We had gotten lost, and although we didn’t know it at the time, it was for the best. Spot 127 had a spectacular backdrop, nestled at the foot of the cliffs near the Virgin River. When the sun peaked over the mountain, the firey sun beat down on us and sent us searching desperately for shade. We found relief underneath a small tree and thanked the gods for the small leaves that sheltered us.
We discovered the river and spent the hours wading in its cool current, not too fast, but not unstill. The mountain water swept away the sweat of the heat and cleansed our bodies of the city. We sat on the banks of white sand, catching up on the sleep we’d lost on the journey, and kept our clothes off until the sun laid lower on the western hills.
In the late, still warm afternoon we took a drive to nowhere that led us to a long, windy highway that was going somewhere. We stopped in the middle to admire the vast walls of sandstone and then made our way through the mile-long tunnel. It had taken three years to blast through and about three minutes from one end to the other in our modern car.
On the other side, a trail full wonder, with narrow walls below and a magical hollowed out cave, led us to a high lookout point through one of Zion’s canyons. The sunset was breathtaking and reminded me of why I was alive.
“No mud, No Lotus.”
– Thich Nhat Hanh (via thecalminside)
New Mexico: Land of Enchantment
Today, just before the beginning of spring, I found myself lying on the grass reading under the warm, golden sun. It kept me warm and melted the core of my body, which had been frozen since November. The Sandias were crystal clear standing tall against the clean blue sky.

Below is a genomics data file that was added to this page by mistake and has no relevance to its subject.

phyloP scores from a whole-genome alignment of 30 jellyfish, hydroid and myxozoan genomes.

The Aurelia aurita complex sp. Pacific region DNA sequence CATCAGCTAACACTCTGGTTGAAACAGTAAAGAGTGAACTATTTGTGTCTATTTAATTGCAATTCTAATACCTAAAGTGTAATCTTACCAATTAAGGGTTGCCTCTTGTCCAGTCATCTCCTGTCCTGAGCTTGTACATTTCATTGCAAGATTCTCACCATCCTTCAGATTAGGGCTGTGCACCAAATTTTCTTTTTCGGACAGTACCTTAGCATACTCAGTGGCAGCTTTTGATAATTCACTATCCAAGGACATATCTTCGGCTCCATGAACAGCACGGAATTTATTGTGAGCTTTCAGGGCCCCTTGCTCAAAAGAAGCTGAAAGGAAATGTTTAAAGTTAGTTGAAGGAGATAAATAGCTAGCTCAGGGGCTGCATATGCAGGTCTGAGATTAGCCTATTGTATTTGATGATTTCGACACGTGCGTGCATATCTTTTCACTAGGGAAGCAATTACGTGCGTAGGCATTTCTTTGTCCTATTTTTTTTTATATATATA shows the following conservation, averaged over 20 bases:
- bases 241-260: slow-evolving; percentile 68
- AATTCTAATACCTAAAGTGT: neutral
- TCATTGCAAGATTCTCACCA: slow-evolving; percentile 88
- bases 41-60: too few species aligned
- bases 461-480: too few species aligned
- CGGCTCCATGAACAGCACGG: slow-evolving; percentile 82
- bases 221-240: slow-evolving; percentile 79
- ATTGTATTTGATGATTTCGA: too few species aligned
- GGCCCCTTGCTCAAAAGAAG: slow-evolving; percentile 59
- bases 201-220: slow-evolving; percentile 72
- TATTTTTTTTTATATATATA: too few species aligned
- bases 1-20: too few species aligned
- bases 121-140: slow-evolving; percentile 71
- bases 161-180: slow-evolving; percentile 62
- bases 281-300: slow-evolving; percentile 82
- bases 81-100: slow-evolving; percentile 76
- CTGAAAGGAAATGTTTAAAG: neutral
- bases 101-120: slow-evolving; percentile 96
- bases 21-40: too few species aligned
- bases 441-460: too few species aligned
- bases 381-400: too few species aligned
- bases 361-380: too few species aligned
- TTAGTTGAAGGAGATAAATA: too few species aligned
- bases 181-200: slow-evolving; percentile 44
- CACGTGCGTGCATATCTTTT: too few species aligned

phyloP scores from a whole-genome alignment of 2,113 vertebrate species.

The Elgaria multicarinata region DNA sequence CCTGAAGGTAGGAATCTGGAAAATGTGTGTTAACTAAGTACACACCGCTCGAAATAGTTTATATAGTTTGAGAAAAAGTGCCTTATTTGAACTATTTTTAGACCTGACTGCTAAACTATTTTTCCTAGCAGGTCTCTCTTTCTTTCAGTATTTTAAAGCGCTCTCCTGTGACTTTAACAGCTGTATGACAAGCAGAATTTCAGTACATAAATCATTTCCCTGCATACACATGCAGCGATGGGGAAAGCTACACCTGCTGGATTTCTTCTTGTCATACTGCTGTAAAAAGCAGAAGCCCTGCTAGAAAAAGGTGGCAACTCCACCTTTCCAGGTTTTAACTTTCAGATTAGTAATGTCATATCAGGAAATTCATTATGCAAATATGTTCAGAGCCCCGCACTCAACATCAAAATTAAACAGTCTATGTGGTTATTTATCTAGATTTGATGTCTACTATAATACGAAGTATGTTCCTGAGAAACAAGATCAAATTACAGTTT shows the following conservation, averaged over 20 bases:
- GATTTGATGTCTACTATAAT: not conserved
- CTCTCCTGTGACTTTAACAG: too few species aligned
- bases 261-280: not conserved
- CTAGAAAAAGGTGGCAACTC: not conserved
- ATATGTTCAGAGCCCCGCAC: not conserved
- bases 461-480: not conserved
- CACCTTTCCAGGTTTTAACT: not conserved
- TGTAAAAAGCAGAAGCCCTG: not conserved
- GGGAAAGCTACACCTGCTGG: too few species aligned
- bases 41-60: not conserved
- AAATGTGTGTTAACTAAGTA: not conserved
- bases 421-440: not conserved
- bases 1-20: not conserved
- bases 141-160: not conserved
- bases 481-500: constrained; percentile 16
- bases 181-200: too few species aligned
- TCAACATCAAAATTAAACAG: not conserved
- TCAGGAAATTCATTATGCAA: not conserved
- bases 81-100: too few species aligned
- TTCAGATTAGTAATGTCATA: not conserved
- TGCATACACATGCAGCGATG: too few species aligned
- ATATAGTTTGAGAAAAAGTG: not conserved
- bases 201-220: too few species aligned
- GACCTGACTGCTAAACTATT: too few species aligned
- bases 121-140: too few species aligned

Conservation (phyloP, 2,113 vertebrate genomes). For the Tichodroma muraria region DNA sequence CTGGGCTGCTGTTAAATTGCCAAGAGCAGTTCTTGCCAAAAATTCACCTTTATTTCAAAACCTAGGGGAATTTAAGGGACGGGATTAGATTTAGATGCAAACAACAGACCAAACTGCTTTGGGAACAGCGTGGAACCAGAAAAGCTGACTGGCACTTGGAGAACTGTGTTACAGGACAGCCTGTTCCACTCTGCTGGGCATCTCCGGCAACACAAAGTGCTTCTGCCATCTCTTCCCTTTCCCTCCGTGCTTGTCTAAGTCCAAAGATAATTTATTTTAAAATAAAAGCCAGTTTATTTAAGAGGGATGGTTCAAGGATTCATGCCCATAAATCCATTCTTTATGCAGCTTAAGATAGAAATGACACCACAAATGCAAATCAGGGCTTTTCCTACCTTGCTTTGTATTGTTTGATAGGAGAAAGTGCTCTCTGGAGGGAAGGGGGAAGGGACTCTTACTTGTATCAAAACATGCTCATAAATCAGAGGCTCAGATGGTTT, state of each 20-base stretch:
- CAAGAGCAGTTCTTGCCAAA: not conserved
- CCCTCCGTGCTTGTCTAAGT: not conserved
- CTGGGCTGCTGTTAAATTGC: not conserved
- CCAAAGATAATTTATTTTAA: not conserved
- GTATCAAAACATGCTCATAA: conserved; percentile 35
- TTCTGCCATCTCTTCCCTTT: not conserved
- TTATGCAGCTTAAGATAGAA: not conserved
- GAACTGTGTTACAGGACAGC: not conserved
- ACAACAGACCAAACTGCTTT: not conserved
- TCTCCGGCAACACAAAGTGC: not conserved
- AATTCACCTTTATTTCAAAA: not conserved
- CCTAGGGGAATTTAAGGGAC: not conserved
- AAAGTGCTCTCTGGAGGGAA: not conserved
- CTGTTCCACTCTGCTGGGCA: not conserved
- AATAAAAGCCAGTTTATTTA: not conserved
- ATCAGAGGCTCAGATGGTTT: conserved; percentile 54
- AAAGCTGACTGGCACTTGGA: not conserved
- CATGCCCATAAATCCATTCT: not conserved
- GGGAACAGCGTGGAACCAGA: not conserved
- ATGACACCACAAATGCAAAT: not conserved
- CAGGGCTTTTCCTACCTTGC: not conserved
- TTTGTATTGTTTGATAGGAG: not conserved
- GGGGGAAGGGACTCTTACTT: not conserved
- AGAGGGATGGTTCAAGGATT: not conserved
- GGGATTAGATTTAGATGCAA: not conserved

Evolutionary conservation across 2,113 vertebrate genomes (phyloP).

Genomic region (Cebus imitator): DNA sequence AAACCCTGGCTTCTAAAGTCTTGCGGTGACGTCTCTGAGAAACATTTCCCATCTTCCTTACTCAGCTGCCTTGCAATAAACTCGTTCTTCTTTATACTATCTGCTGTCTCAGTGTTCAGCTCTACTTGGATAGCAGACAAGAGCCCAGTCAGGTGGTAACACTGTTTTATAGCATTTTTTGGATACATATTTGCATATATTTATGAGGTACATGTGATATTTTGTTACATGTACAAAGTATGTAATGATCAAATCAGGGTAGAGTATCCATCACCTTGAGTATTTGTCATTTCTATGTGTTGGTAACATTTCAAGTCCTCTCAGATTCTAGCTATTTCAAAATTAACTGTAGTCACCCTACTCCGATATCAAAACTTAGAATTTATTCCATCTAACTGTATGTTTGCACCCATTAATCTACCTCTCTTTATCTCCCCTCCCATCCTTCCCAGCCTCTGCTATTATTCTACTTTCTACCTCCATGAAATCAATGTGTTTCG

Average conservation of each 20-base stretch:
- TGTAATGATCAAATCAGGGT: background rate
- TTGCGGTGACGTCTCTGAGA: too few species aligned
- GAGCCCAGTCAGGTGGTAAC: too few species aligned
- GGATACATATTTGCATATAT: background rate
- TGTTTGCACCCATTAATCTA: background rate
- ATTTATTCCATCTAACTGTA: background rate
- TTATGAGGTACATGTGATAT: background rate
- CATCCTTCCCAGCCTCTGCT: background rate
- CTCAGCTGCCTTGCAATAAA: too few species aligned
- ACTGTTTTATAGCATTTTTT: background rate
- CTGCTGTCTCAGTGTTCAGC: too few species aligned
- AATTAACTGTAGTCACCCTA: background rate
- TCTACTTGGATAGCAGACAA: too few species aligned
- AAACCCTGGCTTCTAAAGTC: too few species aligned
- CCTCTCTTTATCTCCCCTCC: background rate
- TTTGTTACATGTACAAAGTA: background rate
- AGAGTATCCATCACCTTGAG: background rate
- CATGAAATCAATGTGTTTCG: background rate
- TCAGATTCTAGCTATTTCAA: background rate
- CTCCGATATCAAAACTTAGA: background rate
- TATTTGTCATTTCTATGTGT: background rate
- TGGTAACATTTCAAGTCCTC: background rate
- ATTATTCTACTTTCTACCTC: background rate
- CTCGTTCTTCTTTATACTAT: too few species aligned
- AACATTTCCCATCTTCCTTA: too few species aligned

New Mexico is a strange place, seemingly filled with people not originally from New Mexico creating a small melting pot in the middle of the vast desert. Their accents are strong: high-pitched, valley girl meets slow southern meets north Mexican. The cuisine is anything topped with green chili: New Mexican-style burritos, enchiladas and tacos. And blue corn. sopaipilla with honey. spice.
The Railrunner train to Santa Fe is a steal if you’re a student, only $4 one-way. Along the ride are tall mountains, Native American pueblos, and farm animals. It’s beautiful and serene.
Once there, you’ll find Santa Fe International Hostel, a non-profit hub for budget travelers. For $18 a bed, you must do your share and do a chore in the morning before check-out. Amazingly, they have free food for guests: they get nearly expired but pretty fresh foods from Whole Foods. Arriving on Sunday ensures you first dibs on the TONS of sandwiches, cheese, salads, and SO MUCH MORE they receive on a weekly basis, so great as I’d eaten almost my stay’s worth just for lunch.
Walk straight about a mile (30 min.) and you’ll get to the edge of old town where you’ll find bourgeois shops filled with imported goods from Asia, and Southwestern and Native American art. Everything is artisanal and expensive. It doesn’t take long to take in the area around the Spanish-style plaza. Get a little lost and you’ll find yourself at the fort where you can walk to the top and take in the view of the city below. It smells of burnt sage and fills you with distant memories.
In New Mexico you may get harassed walking down the street. Young boys might shout derogatory terms at you. Still young street kids might ask you for your leftovers; when you refuse, they might try to insult you. You don’t reply because they might be on something— it is, after all, the land of Breaking Bad.
Seeing the pueblos on your way back is distressing and depressing. You know who lives there and how they are treated by the larger society. You know they’re poor and although it’s a stereotype, it’s quite true that many are alcoholics and in poor physical and mental health. This fact is sobering and hard to accept when you know where they came from. At the same time they’re resilient and proud.
New Mexico has a beauty about it. It’s in the colour of the earth, the white and pink blossoms of the lovely trees, and the vibration of the land.
took the candle to my mouth
like a glass of lavender tea
Best friend and I admiring thousand year-old petroglyphscarved into rocks along the volcanic cliffs of the West Mesa escarpment.
They speak without sound.